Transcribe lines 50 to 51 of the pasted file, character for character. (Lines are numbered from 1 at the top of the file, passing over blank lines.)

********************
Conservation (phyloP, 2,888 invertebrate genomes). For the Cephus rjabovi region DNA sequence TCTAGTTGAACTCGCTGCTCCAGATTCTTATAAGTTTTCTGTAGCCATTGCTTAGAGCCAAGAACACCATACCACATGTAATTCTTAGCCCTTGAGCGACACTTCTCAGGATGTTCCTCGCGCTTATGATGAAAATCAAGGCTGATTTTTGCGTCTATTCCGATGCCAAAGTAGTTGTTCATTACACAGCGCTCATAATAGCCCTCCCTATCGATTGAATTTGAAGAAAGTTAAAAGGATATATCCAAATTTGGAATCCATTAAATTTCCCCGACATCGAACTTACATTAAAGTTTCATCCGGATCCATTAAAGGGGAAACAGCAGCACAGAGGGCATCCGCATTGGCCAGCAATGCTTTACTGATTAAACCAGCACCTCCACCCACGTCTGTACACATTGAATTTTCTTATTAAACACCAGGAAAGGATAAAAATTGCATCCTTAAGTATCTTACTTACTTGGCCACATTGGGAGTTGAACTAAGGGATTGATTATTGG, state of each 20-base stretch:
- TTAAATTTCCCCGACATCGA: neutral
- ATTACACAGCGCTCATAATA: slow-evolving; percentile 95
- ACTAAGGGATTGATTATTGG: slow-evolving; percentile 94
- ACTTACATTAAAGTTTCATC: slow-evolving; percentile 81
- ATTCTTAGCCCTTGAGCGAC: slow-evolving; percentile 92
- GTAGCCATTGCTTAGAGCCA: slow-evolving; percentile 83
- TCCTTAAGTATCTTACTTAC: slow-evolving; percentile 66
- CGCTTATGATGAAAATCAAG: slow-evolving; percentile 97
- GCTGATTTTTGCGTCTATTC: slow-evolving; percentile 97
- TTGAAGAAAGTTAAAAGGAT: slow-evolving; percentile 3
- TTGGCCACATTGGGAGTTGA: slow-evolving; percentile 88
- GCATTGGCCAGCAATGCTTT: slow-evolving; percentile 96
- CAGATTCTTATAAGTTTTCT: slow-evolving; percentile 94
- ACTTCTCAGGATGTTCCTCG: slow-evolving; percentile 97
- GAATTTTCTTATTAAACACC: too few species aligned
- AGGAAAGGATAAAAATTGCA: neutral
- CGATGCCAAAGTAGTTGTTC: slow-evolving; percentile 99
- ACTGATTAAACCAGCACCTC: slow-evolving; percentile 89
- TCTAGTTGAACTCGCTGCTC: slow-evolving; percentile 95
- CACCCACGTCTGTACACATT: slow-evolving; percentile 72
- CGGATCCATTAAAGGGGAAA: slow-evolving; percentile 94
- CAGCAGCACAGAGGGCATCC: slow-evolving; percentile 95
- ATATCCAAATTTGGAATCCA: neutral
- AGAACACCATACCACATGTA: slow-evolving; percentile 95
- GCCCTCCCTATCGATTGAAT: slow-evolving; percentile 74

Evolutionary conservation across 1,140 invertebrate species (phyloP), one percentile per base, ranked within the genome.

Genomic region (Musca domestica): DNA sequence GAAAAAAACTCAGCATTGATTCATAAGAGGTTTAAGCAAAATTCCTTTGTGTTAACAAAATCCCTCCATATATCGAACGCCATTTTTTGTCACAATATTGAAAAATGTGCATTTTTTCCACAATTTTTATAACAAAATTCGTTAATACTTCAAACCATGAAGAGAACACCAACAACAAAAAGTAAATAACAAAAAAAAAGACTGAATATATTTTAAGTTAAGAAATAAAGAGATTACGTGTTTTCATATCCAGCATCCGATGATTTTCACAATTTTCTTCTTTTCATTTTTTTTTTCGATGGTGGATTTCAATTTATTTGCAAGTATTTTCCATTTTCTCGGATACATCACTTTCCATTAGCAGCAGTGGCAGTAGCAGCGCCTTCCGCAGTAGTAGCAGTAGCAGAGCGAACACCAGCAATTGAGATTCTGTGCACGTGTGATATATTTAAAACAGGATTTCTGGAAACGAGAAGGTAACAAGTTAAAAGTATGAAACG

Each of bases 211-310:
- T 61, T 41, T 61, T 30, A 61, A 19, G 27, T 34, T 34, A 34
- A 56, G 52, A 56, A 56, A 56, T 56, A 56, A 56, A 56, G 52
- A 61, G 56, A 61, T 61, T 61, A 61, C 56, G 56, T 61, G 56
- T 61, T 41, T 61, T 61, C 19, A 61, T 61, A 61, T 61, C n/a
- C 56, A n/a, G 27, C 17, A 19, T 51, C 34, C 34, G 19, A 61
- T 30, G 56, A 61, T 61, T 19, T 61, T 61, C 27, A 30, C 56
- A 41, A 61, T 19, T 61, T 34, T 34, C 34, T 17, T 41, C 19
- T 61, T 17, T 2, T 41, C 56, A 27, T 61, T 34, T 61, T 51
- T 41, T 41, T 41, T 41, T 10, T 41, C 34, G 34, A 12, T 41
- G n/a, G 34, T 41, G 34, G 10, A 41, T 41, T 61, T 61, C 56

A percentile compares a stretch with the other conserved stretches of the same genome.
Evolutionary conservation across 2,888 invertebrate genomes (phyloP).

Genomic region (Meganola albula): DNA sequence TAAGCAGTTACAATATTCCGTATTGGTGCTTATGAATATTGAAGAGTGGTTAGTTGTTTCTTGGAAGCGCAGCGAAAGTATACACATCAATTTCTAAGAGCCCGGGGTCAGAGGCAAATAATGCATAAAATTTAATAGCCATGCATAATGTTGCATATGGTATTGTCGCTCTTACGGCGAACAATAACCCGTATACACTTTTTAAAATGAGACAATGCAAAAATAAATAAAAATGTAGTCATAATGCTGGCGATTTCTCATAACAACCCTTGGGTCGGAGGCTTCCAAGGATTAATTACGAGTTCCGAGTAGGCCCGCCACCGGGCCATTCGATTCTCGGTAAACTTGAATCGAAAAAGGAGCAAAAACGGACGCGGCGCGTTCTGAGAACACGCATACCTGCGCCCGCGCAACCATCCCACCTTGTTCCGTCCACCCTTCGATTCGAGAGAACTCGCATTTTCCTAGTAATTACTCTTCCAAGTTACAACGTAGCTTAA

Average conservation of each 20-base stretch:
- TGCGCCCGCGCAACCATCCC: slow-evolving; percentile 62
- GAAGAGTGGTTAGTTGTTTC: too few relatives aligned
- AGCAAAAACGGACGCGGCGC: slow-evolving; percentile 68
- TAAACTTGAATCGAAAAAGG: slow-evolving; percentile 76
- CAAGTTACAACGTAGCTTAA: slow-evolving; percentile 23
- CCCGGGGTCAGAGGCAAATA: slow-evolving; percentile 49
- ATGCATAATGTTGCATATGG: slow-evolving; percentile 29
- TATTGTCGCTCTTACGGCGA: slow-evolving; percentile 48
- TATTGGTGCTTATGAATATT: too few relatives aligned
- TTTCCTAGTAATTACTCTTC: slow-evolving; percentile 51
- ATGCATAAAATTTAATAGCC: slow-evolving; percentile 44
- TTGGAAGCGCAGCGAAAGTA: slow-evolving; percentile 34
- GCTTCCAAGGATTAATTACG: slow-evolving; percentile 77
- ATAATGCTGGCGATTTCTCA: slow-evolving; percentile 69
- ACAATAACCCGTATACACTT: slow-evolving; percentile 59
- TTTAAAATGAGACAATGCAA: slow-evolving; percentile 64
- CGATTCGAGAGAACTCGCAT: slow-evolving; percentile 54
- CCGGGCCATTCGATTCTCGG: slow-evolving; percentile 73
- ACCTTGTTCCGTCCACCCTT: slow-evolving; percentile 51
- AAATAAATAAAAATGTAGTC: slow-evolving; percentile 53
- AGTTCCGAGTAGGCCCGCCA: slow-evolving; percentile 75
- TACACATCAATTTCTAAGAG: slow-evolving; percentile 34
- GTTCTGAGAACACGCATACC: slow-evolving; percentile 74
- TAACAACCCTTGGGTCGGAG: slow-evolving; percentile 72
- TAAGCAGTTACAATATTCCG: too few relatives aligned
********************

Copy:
- ATGCATAATGTTGCATATGG: slow-evolving; percentile 29
- TATTGTCGCTCTTACGGCGA: slow-evolving; percentile 48